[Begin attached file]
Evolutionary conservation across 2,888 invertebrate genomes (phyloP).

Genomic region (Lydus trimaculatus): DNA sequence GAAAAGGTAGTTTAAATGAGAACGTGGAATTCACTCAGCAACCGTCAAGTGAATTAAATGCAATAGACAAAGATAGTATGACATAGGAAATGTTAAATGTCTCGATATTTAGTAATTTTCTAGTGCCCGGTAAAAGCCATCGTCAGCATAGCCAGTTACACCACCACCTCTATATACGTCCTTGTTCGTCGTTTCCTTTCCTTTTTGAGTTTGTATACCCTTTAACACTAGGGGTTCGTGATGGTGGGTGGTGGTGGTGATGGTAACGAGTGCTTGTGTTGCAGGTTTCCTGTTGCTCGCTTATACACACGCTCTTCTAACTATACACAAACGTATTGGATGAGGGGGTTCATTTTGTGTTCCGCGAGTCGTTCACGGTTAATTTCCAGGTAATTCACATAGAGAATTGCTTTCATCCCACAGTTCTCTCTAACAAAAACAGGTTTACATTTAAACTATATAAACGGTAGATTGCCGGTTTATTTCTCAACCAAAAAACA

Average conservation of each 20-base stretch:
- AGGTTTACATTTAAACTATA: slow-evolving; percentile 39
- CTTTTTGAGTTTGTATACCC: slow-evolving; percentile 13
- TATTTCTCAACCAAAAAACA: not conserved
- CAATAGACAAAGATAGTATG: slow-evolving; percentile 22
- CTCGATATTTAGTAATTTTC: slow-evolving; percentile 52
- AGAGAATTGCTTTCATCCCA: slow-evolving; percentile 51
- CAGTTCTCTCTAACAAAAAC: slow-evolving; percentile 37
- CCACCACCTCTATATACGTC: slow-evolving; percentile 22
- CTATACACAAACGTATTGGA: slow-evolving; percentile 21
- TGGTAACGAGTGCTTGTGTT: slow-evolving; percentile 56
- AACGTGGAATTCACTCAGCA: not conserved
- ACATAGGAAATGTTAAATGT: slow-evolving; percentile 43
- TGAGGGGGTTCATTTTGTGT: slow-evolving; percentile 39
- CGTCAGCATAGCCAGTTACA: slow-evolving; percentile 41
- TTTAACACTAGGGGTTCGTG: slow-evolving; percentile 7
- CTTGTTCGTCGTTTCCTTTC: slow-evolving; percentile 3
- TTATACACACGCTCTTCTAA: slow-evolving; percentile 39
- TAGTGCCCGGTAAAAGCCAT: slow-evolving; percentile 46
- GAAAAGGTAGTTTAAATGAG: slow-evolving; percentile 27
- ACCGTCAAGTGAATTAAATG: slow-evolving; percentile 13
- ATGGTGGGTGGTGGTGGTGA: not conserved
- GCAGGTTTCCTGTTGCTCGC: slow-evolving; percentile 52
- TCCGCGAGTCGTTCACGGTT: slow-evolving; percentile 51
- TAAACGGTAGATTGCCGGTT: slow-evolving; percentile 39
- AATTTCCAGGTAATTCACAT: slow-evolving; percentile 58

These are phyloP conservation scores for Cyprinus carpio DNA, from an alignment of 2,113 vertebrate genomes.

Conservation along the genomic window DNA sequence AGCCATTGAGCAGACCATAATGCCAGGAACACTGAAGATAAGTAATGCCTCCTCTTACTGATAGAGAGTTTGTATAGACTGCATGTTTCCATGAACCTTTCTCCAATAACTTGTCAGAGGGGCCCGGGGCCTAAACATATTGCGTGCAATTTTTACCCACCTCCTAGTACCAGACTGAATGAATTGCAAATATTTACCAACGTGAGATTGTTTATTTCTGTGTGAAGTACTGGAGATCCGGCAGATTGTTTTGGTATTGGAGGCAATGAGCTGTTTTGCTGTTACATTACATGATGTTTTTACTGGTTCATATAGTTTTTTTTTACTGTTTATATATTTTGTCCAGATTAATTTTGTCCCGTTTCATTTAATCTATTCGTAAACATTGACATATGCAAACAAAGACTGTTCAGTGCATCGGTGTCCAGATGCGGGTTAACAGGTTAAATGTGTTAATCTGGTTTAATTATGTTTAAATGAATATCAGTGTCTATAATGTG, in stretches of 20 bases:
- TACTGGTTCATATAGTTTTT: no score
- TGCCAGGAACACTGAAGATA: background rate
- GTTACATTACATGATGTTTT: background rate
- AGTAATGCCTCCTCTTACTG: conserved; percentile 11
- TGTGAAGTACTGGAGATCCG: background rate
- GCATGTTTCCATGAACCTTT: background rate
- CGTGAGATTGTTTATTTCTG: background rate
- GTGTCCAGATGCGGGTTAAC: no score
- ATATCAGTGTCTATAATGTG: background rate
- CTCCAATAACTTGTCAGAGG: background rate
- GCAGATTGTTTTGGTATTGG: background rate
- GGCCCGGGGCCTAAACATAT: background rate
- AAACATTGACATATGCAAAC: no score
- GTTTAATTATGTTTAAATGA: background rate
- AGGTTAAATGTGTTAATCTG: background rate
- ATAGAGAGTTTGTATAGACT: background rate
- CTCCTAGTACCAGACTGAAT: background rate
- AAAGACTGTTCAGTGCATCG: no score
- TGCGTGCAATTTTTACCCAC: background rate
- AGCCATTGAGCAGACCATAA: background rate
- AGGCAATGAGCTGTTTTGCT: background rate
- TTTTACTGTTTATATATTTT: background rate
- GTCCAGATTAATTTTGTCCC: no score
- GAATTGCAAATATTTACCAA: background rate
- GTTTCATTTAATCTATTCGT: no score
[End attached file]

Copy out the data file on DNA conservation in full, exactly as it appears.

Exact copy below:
Evolutionary conservation across 2,888 invertebrate genomes (phyloP).

Genomic region (Lydus trimaculatus): DNA sequence GAAAAGGTAGTTTAAATGAGAACGTGGAATTCACTCAGCAACCGTCAAGTGAATTAAATGCAATAGACAAAGATAGTATGACATAGGAAATGTTAAATGTCTCGATATTTAGTAATTTTCTAGTGCCCGGTAAAAGCCATCGTCAGCATAGCCAGTTACACCACCACCTCTATATACGTCCTTGTTCGTCGTTTCCTTTCCTTTTTGAGTTTGTATACCCTTTAACACTAGGGGTTCGTGATGGTGGGTGGTGGTGGTGATGGTAACGAGTGCTTGTGTTGCAGGTTTCCTGTTGCTCGCTTATACACACGCTCTTCTAACTATACACAAACGTATTGGATGAGGGGGTTCATTTTGTGTTCCGCGAGTCGTTCACGGTTAATTTCCAGGTAATTCACATAGAGAATTGCTTTCATCCCACAGTTCTCTCTAACAAAAACAGGTTTACATTTAAACTATATAAACGGTAGATTGCCGGTTTATTTCTCAACCAAAAAACA

Average conservation of each 20-base stretch:
- AGGTTTACATTTAAACTATA: slow-evolving; percentile 39
- CTTTTTGAGTTTGTATACCC: slow-evolving; percentile 13
- TATTTCTCAACCAAAAAACA: not conserved
- CAATAGACAAAGATAGTATG: slow-evolving; percentile 22
- CTCGATATTTAGTAATTTTC: slow-evolving; percentile 52
- AGAGAATTGCTTTCATCCCA: slow-evolving; percentile 51
- CAGTTCTCTCTAACAAAAAC: slow-evolving; percentile 37
- CCACCACCTCTATATACGTC: slow-evolving; percentile 22
- CTATACACAAACGTATTGGA: slow-evolving; percentile 21
- TGGTAACGAGTGCTTGTGTT: slow-evolving; percentile 56
- AACGTGGAATTCACTCAGCA: not conserved
- ACATAGGAAATGTTAAATGT: slow-evolving; percentile 43
- TGAGGGGGTTCATTTTGTGT: slow-evolving; percentile 39
- CGTCAGCATAGCCAGTTACA: slow-evolving; percentile 41
- TTTAACACTAGGGGTTCGTG: slow-evolving; percentile 7
- CTTGTTCGTCGTTTCCTTTC: slow-evolving; percentile 3
- TTATACACACGCTCTTCTAA: slow-evolving; percentile 39
- TAGTGCCCGGTAAAAGCCAT: slow-evolving; percentile 46
- GAAAAGGTAGTTTAAATGAG: slow-evolving; percentile 27
- ACCGTCAAGTGAATTAAATG: slow-evolving; percentile 13
- ATGGTGGGTGGTGGTGGTGA: not conserved
- GCAGGTTTCCTGTTGCTCGC: slow-evolving; percentile 52
- TCCGCGAGTCGTTCACGGTT: slow-evolving; percentile 51
- TAAACGGTAGATTGCCGGTT: slow-evolving; percentile 39
- AATTTCCAGGTAATTCACAT: slow-evolving; percentile 58

These are phyloP conservation scores for Cyprinus carpio DNA, from an alignment of 2,113 vertebrate genomes.

Conservation along the genomic window DNA sequence AGCCATTGAGCAGACCATAATGCCAGGAACACTGAAGATAAGTAATGCCTCCTCTTACTGATAGAGAGTTTGTATAGACTGCATGTTTCCATGAACCTTTCTCCAATAACTTGTCAGAGGGGCCCGGGGCCTAAACATATTGCGTGCAATTTTTACCCACCTCCTAGTACCAGACTGAATGAATTGCAAATATTTACCAACGTGAGATTGTTTATTTCTGTGTGAAGTACTGGAGATCCGGCAGATTGTTTTGGTATTGGAGGCAATGAGCTGTTTTGCTGTTACATTACATGATGTTTTTACTGGTTCATATAGTTTTTTTTTACTGTTTATATATTTTGTCCAGATTAATTTTGTCCCGTTTCATTTAATCTATTCGTAAACATTGACATATGCAAACAAAGACTGTTCAGTGCATCGGTGTCCAGATGCGGGTTAACAGGTTAAATGTGTTAATCTGGTTTAATTATGTTTAAATGAATATCAGTGTCTATAATGTG, in stretches of 20 bases:
- TACTGGTTCATATAGTTTTT: no score
- TGCCAGGAACACTGAAGATA: background rate
- GTTACATTACATGATGTTTT: background rate
- AGTAATGCCTCCTCTTACTG: conserved; percentile 11
- TGTGAAGTACTGGAGATCCG: background rate
- GCATGTTTCCATGAACCTTT: background rate
- CGTGAGATTGTTTATTTCTG: background rate
- GTGTCCAGATGCGGGTTAAC: no score
- ATATCAGTGTCTATAATGTG: background rate
- CTCCAATAACTTGTCAGAGG: background rate
- GCAGATTGTTTTGGTATTGG: background rate
- GGCCCGGGGCCTAAACATAT: background rate
- AAACATTGACATATGCAAAC: no score
- GTTTAATTATGTTTAAATGA: background rate
- AGGTTAAATGTGTTAATCTG: background rate
- ATAGAGAGTTTGTATAGACT: background rate
- CTCCTAGTACCAGACTGAAT: background rate
- AAAGACTGTTCAGTGCATCG: no score
- TGCGTGCAATTTTTACCCAC: background rate
- AGCCATTGAGCAGACCATAA: background rate
- AGGCAATGAGCTGTTTTGCT: background rate
- TTTTACTGTTTATATATTTT: background rate
- GTCCAGATTAATTTTGTCCC: no score
- GAATTGCAAATATTTACCAA: background rate
- GTTTCATTTAATCTATTCGT: no score